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Inhibition Of Trigeminal Respiratory Activity By Suckling
Published 2007 · Medicine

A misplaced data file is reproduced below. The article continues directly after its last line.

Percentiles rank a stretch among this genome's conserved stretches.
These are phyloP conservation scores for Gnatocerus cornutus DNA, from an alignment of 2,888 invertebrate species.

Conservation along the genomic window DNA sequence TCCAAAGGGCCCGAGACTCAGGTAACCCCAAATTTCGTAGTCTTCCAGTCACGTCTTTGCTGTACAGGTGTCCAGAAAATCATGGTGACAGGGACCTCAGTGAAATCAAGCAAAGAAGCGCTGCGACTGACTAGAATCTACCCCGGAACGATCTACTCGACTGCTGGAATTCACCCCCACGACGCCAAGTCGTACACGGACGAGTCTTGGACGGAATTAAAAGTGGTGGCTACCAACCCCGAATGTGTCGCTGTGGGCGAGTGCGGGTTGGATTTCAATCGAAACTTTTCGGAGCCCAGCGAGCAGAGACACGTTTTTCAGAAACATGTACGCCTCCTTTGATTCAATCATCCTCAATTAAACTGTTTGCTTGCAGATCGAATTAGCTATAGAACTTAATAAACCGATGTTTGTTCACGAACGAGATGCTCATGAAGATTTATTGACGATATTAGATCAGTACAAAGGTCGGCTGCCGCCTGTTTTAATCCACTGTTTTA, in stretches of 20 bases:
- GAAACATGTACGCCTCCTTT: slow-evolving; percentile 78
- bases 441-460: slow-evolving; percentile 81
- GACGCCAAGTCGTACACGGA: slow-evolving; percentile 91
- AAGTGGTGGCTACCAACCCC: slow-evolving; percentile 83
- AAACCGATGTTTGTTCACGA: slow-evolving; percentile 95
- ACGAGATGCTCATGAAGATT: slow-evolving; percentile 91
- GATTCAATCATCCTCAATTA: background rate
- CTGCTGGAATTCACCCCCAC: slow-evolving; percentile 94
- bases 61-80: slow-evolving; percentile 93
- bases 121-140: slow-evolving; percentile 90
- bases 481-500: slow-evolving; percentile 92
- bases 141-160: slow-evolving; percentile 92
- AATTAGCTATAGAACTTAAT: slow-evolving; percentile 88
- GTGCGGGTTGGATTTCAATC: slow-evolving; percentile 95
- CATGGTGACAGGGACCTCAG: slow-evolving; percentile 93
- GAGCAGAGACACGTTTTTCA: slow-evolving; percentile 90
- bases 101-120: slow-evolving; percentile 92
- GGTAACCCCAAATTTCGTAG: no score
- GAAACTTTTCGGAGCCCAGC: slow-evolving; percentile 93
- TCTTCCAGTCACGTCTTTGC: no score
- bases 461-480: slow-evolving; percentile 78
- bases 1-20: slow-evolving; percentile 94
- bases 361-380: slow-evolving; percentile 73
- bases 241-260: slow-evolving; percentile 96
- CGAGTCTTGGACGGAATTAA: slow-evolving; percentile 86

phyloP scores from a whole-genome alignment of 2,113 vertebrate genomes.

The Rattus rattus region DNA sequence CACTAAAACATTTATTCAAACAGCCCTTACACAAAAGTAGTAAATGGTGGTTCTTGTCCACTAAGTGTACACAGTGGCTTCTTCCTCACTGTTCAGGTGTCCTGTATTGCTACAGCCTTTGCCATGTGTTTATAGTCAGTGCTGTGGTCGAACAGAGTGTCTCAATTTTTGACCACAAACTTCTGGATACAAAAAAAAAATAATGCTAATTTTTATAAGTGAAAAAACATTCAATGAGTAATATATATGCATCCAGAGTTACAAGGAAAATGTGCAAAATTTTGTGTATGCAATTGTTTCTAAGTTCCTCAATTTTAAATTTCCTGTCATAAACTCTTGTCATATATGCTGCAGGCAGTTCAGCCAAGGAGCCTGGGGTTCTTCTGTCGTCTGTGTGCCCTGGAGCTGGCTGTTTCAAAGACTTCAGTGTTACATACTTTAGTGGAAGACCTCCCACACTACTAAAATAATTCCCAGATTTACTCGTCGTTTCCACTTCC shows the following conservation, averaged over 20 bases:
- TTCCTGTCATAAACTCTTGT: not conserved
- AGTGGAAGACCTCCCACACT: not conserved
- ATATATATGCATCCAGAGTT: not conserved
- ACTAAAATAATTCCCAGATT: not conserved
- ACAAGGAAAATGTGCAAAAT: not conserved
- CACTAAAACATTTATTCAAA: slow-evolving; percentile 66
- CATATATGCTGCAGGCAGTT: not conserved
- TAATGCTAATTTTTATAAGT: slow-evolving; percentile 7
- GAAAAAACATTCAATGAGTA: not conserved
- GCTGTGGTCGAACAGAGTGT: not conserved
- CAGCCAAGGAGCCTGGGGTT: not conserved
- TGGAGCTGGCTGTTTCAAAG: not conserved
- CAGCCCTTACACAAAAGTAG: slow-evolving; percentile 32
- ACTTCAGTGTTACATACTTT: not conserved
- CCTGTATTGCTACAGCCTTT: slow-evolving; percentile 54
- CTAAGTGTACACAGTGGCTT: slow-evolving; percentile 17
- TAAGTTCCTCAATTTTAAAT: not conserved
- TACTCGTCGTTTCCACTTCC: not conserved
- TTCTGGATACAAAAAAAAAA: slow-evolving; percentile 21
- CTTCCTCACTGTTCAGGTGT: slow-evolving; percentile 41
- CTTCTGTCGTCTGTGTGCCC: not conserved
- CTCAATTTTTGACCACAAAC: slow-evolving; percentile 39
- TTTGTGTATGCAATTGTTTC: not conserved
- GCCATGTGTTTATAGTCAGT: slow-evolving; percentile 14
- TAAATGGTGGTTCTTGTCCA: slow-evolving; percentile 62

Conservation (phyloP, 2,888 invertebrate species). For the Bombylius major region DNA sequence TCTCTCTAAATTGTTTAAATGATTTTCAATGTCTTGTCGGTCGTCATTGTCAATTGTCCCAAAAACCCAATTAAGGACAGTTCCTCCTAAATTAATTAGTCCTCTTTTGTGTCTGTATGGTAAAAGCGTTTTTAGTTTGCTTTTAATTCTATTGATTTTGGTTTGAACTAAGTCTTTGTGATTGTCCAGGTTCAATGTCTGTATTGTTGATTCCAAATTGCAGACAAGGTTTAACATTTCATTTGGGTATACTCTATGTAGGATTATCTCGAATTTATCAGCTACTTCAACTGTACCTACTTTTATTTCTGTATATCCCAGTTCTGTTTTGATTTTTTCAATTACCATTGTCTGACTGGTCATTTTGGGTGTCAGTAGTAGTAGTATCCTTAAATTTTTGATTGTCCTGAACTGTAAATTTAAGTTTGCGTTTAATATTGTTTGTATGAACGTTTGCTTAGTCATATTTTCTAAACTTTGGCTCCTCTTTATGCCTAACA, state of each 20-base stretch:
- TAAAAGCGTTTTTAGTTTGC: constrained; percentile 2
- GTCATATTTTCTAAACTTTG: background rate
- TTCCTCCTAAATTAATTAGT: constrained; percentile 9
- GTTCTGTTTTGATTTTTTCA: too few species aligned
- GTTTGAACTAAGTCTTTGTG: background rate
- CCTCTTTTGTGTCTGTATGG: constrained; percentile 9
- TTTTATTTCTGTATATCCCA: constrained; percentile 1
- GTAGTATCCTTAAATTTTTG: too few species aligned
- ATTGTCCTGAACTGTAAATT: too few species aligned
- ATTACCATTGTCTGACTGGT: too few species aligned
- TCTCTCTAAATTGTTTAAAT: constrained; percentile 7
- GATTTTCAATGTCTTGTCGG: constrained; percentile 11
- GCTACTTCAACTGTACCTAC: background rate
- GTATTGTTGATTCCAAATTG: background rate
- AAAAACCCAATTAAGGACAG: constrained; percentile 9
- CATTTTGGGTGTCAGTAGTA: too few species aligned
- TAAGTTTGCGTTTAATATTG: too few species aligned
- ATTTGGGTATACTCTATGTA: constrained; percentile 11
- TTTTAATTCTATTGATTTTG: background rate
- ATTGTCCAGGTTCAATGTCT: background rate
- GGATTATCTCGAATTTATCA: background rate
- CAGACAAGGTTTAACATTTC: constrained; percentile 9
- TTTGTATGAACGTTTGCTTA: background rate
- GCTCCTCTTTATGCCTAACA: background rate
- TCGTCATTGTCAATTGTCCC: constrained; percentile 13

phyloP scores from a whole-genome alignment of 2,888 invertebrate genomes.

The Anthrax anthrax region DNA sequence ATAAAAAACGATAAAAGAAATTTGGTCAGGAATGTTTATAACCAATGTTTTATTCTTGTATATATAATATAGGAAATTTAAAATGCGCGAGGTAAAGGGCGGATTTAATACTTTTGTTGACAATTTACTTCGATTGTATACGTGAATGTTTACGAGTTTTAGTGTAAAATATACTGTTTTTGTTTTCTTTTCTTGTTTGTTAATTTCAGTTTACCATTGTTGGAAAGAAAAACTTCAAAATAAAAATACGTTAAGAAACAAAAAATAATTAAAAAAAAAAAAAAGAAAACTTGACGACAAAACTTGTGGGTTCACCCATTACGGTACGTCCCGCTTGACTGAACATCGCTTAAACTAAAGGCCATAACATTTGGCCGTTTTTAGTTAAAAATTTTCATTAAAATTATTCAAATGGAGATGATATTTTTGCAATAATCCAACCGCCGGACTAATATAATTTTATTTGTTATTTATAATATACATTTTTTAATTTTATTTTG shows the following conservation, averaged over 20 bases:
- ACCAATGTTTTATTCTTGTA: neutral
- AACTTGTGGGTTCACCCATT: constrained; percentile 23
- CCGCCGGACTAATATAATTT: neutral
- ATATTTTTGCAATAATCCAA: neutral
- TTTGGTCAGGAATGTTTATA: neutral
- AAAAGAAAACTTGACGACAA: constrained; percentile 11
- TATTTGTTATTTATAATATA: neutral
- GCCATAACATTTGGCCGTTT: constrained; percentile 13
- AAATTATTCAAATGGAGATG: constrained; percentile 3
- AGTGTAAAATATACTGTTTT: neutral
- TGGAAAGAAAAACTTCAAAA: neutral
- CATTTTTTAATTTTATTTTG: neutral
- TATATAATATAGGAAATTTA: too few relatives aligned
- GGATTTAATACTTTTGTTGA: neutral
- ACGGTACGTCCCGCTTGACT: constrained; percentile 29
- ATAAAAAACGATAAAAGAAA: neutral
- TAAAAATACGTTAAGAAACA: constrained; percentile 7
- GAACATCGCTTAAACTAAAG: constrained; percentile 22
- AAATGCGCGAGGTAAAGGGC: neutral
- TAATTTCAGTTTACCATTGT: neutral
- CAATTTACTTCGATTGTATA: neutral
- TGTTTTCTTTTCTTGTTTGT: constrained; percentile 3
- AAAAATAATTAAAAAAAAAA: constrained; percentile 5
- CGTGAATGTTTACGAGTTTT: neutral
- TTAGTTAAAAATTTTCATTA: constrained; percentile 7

The trigeminal motor system is involved in many rhythmic oral-motor behaviors, such as suckling, mastication, swallowing, and breathing. Despite the obvious importance of functional coordination among these rhythmic activities, the system is not well-understood. In the present study, we examined the hypothesis that an interaction between suckling and breathing exists in the brainstem, by studying the respiratory activity in trigeminal motoneurons (TMNs) during fictive suckling using a neonatal rat in vitro brainstem preparation. The results showed that fictive suckling, which was neurochemically induced by bath application of N-methyl-D,L-aspartate and bicuculline-methiodide, or by local micro-injection of the same drugs to the trigeminal motor nucleus, inhibited the inspiratory activities in both respiration TMNs and respiratory rhythm-generating neurons. Under patch-clamp recording, fictive suckling caused membrane potential hyperpolarization of respiration TMNs. We conclude that the brainstem preparation contains an inhibitory circuit for respiratory activity in the trigeminal motor system via the rhythm-generating network for suckling. Abbreviations: BIC, bicuculline methiodide; GABA, gamma aminobutyric acid; NMA, N-methyl-D,L-aspartate; NMDA, N-methyl-D-aspartate; and TMN, trigeminal motoneuron.